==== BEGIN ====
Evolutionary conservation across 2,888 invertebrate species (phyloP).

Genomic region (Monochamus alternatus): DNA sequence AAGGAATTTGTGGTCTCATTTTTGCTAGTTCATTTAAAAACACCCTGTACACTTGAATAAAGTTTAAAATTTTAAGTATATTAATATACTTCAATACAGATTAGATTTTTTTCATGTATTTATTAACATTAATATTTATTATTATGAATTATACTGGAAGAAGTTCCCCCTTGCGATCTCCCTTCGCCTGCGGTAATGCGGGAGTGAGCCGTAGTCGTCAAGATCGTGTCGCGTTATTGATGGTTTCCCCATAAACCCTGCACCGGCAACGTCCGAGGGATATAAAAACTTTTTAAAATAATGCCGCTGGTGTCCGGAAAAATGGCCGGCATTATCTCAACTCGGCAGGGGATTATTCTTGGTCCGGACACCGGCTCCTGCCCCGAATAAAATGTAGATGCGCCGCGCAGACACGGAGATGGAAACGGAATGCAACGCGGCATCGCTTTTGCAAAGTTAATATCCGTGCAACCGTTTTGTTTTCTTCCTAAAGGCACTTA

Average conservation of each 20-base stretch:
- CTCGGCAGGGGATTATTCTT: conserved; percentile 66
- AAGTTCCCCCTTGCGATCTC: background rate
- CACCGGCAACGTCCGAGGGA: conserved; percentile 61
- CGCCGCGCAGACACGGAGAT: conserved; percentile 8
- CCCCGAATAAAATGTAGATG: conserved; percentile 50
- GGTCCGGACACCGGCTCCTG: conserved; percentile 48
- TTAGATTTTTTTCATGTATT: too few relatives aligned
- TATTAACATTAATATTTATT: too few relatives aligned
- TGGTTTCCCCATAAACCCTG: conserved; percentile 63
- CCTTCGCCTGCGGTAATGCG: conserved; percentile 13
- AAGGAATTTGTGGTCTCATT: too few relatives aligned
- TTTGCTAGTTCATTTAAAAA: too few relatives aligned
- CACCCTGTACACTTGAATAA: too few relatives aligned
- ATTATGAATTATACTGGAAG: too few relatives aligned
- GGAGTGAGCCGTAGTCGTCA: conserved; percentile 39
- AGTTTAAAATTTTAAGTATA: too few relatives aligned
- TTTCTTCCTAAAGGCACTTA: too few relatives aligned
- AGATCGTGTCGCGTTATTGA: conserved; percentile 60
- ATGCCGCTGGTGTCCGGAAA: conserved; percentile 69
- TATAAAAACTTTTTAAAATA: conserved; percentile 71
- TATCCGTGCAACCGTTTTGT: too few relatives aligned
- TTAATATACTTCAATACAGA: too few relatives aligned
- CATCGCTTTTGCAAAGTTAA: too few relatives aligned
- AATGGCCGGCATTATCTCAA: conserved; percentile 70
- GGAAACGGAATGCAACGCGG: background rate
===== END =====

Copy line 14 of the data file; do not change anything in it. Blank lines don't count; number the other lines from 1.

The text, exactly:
- AAGGAATTTGTGGTCTCATT: too few relatives aligned